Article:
• mtdream33mtdream33 Member Posts: 9
    I've read all the messages in this thread trying to glean enough information to make an intelligent decision about buying one minivan over another. Right now, it's between the Honda Touring, which my husband says No WAY(due to the non-standard wheel size), and the Toyota Sienna AWD model. Hubby won't make the decision, I will..but I certainly value his opinion.

    Please, all that can offer suggestions and advice-I want it all. Let me tell you my needs first. I originally wanted the AWD Toyota as it was the only AWD minivan on the market, that I knew of at the time anyway. Reason? We are moving to snow country this year. Specifically Montana. I like the idea that I wouldn't need to change a tire out in the middle of nowhere with my kids in the back...and no cell service for miles, but man...when I get back home, or to a shop, how long is it going to take to get a new tire, if needed? People in metro areas are having a hard time getting these tires at times, correct? Are the Sienna runflats easy to repair, if that is all that is needed? Do I REALLY need AWD capability? Yes, it's snows ALOT, but would FWD serve me just as well, not nearly as well, or what the heck am I thinking? I grew up driving in the snow...but it was flat land, nary a mountain to be seen. I did just great in a FWD vehicle back then. Course, I was also fearless back then, and probably very lucky. And there is the question of potholes. Montana roads are chock full of them. I read here that potholes could be the quick and fatal undoing of a runflat tire. True?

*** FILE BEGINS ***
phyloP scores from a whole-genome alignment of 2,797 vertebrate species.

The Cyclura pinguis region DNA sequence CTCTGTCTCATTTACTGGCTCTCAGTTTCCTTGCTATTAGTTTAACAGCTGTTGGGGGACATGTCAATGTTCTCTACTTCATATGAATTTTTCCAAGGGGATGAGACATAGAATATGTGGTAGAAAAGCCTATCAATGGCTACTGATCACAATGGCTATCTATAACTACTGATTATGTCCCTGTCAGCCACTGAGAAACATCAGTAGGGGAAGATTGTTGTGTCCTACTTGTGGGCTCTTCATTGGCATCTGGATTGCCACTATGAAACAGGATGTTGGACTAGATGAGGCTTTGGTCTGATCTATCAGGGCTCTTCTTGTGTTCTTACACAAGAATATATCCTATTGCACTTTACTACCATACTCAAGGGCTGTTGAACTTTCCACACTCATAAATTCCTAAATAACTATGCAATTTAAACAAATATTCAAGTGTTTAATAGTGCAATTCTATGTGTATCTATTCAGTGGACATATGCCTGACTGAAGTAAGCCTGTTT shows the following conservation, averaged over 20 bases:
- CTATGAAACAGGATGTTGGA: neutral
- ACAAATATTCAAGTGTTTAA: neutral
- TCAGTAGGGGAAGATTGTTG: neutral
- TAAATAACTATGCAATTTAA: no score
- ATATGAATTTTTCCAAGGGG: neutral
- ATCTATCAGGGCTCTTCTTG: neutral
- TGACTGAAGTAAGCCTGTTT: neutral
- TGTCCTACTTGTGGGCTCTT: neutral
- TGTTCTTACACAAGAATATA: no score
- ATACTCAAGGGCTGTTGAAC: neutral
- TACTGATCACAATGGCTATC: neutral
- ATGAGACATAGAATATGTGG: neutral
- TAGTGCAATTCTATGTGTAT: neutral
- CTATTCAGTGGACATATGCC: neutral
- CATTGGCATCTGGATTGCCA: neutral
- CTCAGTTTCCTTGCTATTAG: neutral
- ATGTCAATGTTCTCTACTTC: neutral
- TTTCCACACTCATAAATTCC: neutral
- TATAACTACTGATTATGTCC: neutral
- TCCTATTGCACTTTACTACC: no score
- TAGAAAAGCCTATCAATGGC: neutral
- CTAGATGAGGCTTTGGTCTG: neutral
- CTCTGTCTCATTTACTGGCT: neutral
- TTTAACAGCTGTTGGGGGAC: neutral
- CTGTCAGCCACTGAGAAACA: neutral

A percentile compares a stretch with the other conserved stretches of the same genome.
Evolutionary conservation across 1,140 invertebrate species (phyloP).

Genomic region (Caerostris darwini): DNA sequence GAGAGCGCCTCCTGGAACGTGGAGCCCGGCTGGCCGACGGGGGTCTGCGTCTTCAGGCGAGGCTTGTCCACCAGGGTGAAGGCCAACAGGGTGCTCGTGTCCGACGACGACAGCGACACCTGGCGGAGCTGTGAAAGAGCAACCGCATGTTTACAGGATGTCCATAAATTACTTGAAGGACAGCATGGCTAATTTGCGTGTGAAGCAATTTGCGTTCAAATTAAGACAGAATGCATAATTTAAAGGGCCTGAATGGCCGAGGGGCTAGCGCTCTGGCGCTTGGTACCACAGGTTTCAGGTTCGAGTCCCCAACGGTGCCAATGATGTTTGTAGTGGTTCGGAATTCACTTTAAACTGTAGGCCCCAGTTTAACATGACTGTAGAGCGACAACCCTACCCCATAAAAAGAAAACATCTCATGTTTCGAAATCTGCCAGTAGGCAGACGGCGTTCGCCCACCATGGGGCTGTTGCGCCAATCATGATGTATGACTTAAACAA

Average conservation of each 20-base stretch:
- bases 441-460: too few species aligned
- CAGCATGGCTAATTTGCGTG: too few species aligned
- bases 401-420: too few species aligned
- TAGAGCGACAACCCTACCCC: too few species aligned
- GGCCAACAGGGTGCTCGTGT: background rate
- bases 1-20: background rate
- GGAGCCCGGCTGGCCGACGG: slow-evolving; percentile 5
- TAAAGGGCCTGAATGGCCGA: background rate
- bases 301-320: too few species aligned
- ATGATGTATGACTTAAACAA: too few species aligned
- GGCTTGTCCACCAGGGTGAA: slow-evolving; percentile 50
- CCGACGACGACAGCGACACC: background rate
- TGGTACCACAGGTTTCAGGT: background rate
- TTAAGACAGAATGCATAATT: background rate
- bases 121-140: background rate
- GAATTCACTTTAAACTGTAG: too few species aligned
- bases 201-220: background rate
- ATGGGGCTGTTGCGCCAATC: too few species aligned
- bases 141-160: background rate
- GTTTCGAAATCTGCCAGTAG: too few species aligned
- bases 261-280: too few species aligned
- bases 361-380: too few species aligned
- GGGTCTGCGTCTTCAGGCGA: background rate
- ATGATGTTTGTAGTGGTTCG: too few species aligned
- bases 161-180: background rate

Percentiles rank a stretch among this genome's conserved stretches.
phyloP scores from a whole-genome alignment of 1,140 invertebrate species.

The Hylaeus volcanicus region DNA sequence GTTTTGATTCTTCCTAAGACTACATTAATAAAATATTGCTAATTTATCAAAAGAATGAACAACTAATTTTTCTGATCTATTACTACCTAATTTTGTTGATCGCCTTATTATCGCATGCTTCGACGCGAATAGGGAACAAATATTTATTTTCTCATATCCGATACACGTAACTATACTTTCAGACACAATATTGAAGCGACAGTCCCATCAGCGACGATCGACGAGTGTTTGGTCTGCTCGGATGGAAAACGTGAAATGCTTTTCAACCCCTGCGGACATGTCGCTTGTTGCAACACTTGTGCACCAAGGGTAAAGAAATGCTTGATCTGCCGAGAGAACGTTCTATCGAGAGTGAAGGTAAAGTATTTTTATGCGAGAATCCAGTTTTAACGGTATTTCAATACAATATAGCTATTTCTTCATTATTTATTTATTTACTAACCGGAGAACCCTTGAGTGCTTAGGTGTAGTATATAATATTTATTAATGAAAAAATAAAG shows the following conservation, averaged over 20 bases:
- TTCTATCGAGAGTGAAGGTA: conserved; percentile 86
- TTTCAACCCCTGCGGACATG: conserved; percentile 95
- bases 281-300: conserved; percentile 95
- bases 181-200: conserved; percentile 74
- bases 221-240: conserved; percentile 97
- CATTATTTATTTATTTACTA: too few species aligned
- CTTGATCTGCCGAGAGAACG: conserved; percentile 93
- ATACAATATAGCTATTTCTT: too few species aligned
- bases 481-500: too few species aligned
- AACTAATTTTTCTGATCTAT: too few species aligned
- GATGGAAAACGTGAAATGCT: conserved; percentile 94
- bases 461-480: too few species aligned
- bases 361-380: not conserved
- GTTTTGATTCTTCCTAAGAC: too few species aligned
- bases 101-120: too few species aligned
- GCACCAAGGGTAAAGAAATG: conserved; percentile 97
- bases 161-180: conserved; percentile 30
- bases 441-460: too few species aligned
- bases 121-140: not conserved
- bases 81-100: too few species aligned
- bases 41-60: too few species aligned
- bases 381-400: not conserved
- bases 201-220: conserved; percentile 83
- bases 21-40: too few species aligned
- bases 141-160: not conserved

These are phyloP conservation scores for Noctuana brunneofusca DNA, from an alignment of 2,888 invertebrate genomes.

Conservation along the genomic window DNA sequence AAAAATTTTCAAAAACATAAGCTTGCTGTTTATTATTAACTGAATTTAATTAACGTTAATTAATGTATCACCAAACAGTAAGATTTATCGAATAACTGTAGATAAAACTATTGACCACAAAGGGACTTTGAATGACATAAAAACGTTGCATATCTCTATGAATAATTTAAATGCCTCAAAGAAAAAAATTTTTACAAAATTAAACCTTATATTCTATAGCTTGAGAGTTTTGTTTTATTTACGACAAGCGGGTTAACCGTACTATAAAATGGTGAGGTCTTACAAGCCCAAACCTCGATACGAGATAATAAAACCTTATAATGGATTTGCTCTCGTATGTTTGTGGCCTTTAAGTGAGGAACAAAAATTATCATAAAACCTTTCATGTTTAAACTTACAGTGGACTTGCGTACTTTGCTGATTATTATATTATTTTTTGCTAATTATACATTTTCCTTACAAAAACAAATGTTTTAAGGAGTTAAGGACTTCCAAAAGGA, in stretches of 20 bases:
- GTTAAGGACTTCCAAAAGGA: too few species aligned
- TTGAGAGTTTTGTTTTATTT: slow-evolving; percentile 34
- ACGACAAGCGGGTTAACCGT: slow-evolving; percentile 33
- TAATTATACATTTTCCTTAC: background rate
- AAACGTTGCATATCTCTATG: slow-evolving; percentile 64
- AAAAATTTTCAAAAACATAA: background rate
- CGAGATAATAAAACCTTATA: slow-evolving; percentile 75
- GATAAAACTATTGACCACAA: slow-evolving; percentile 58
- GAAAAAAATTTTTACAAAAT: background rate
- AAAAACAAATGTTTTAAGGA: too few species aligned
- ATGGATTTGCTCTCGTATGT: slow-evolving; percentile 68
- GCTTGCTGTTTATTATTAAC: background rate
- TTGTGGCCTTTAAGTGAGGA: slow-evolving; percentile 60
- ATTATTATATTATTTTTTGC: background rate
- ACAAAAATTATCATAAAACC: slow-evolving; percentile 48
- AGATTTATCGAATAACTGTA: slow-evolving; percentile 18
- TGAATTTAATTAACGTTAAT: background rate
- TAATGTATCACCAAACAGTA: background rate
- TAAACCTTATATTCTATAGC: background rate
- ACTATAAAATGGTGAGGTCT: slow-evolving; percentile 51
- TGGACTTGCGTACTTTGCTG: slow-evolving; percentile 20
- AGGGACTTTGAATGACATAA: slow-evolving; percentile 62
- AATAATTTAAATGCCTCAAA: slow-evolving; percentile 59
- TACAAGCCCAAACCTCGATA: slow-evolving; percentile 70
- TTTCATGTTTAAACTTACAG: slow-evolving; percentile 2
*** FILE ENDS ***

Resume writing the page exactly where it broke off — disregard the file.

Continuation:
Now, the question of the Odyssey is not at all a question if enough people here tell me I'm crazy not to have AWD in MT. The Odyssey doesn't offer AWD obviously. I've talked to people in Montana and they think the FWD vehicles do just dandy, even better than 4X4s since they usually end up in the ditch due to overconfident driving; i.e. driving a huge four wheel drive seems to make people think they are invincible even on icy roads. Correct me if I'm wrong, but even on ice, AWD would be ineffective...however, if I'm actually IN a ditch, wouldn't I be better able to extract myself with an AWD vehicle. However, if I don't need the AWD, I just might be able to get a lower end package in the Odyssey that would suit my needs just fine, and no hassle regarding the run flats. However, I'm back to thinking "geez, do I really want to be out in frigid weather with my kids changing a tire on the way to taking them to school etc.? Lord, how am I ever going to make this decision!

    If Toyota made an AWD without runflats, I'd be all over it I guess since replacement costs and hassle wouldn't be an issue. I guess I would just deal with the occasional flat tire changing, cold or not. I do however, understand the space limitations regarding AWD. Can they find someplace to carry a standard flat and not compromise cargo space?? I'm unwilling to mount a spare, so buying standard tires when RFTs wear out, would be out of the question for me. I'm just not going to go to that trouble, methinks.

    I also don't like the idea of the expense when it does come time to replace them. Someone made a comment that if one could afford the fully loaded minivan, they should have no trouble forking over the cash for the more expensive tires. I'm here to tell you brother, I would. I worked hard for my money when I was working and just because I buy a full bells and whistles kind of vehicle, doesn't mean I want to spend the lifetime of that vehicle shelling out more cash for special replacement tires, or anything else.

    So where does that leave me. It almost sounds like I've talked myself out of BOTH these darn minivans. I have driven both, and find I like both rides. Both have features that I like, and are very similar to one another in the options they offer and the crash ratings. One of them has a small edge in the crash tests, but I can't remember which one. Please, someone put me out of my misery. Can you make any sense of it for me?